raphael’s small cowper madonna :: worcester art museum

{article and image via ART Daily, posted 26 January 2015}

Raphael, Small Cowper Madonna, 1505. 60 cm x 44 cm.
Raphael, Small Cowper Madonna, 1505. 60 cm x 44 cm.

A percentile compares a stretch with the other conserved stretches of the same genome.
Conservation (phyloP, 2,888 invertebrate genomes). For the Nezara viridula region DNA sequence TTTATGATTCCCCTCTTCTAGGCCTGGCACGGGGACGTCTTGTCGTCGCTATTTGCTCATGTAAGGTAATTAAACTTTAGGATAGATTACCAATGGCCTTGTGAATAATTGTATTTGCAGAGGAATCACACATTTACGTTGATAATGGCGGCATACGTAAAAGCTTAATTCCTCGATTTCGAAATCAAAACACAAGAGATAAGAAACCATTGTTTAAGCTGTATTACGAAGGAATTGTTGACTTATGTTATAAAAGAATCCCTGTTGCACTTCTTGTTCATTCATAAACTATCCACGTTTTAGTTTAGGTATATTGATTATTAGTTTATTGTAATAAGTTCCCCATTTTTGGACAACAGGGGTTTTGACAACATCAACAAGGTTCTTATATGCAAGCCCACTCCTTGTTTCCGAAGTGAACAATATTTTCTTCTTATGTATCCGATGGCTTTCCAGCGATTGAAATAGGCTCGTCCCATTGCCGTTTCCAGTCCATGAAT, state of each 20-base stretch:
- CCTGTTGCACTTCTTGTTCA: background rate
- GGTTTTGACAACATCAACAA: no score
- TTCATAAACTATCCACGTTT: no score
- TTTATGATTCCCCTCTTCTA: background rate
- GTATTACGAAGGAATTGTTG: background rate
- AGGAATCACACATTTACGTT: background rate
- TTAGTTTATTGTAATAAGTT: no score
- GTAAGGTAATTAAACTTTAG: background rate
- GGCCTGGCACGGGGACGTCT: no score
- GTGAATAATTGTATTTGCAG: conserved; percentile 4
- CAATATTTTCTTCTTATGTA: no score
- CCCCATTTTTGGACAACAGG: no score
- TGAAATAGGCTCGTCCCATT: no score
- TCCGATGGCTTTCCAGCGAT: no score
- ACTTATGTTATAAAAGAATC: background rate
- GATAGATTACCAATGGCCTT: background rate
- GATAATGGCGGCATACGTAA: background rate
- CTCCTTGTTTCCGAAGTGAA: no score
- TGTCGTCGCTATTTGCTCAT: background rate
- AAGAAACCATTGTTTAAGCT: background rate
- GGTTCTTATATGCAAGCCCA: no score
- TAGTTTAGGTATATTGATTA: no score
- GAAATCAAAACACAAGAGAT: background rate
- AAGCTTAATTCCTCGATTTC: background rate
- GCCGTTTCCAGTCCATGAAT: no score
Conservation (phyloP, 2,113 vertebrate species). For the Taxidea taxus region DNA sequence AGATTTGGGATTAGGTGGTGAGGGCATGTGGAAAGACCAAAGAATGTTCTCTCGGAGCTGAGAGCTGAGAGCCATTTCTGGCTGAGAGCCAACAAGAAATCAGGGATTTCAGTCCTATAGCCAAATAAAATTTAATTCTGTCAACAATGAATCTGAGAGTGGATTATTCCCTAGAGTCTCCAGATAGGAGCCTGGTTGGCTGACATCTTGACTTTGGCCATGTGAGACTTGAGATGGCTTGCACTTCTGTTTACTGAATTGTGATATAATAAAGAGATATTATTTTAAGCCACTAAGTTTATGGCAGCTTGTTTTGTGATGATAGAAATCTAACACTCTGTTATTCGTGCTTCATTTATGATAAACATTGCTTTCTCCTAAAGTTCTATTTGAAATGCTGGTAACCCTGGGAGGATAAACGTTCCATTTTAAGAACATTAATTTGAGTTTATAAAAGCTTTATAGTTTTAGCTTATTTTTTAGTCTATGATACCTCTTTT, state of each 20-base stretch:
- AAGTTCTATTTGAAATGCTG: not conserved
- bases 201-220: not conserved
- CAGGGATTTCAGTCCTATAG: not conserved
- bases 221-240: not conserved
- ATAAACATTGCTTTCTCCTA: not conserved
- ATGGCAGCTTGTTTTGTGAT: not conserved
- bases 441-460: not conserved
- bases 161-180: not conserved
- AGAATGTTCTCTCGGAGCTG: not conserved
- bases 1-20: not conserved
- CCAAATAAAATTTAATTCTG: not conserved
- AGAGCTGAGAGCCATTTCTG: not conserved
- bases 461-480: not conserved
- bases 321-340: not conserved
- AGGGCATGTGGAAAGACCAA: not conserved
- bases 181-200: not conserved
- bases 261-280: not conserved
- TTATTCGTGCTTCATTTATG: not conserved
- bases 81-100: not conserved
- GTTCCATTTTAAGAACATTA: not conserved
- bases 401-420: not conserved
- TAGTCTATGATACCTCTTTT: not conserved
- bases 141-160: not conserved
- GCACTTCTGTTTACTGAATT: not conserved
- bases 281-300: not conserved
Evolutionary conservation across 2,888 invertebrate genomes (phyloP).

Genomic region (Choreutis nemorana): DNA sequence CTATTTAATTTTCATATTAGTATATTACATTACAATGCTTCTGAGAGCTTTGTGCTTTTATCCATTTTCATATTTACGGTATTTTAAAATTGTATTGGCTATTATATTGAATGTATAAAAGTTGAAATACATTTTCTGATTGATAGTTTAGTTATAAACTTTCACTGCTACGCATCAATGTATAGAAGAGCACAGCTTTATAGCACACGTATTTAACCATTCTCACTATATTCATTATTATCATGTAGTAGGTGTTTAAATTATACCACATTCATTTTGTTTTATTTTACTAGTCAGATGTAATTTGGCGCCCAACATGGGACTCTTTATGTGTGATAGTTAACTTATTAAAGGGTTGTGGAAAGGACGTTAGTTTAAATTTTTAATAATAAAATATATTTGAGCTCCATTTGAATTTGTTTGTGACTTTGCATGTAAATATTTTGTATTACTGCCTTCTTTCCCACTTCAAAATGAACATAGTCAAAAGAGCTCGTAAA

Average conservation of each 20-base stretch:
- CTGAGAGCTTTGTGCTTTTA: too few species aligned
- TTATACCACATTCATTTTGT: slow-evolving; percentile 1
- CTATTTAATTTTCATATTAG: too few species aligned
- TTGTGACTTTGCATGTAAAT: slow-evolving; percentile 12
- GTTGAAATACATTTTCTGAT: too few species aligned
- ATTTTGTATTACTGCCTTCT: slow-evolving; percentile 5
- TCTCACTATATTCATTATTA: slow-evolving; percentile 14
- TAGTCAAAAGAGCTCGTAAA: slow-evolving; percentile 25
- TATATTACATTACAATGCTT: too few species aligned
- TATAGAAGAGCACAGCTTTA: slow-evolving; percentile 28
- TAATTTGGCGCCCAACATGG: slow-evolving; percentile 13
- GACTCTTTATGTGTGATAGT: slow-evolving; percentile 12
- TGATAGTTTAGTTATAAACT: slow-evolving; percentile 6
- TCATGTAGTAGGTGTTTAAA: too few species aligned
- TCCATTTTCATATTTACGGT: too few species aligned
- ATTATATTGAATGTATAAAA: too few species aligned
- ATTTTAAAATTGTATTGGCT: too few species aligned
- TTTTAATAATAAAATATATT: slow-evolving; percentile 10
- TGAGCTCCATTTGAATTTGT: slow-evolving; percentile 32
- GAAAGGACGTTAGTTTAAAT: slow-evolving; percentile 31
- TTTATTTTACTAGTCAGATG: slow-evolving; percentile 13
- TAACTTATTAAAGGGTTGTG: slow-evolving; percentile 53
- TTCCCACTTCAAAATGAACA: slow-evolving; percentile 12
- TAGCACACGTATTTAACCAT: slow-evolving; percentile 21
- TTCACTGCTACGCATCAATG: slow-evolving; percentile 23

WORCESTER, MASS. – The loan of Raphael’s Small Cowper Madonna from Washington’s National Gallery of Art from January 24 through September 27, 2015, provides a rare opportunity to study our own Northbrook Madonna and perhaps uncover the mystery of who painted it. Here Jon L. Seydl, director of curatorial affairs and curator of European Art interviews Raphael scholar Linda Wolk-Simon about the two works. JLS: While I think everyone would agree that Raphael’s painting is incredibly beautiful, it might not be so obvious why this painting is so significant. What makes this painting so interesting and important? LW-S: Raphael’s Small Cowper Madonna is striking for the way he endows a sacred subject with the gloss of reality. Portrayed as though they are ordinary beings, the holy figures share a tender, touching intimacy that makes them seem convincingly human: at first glimpse this appears to be a lovely young mother, lost in wistful reverie, holding a plump baby who clamors to stand in her lap. Adding to the impression that this is a believable, if idealized, tableau is the atmospheric landscape with gently rolling hills and graceful trees, bathed in a warm, enveloping light, that recedes into the distance. Rising on a hillock at the right is a handsome Renaissance church, San Bernardino, the burial place of the dukes of Urbino. This telling topographical detail indicates that Raphael must have painted the picture for someone in his native city rather than for a patron in Florence, where he worked for much of the time during the period when this work was created. The church is also a clue that, for all its engaging naturalism, this is a devotional image with a religious meaning. Conveyed in the Madonna’s expression of sad resignation is her foreknowledge of the future Passion and death that her infant son, Redeemer of mankind, will suffer.

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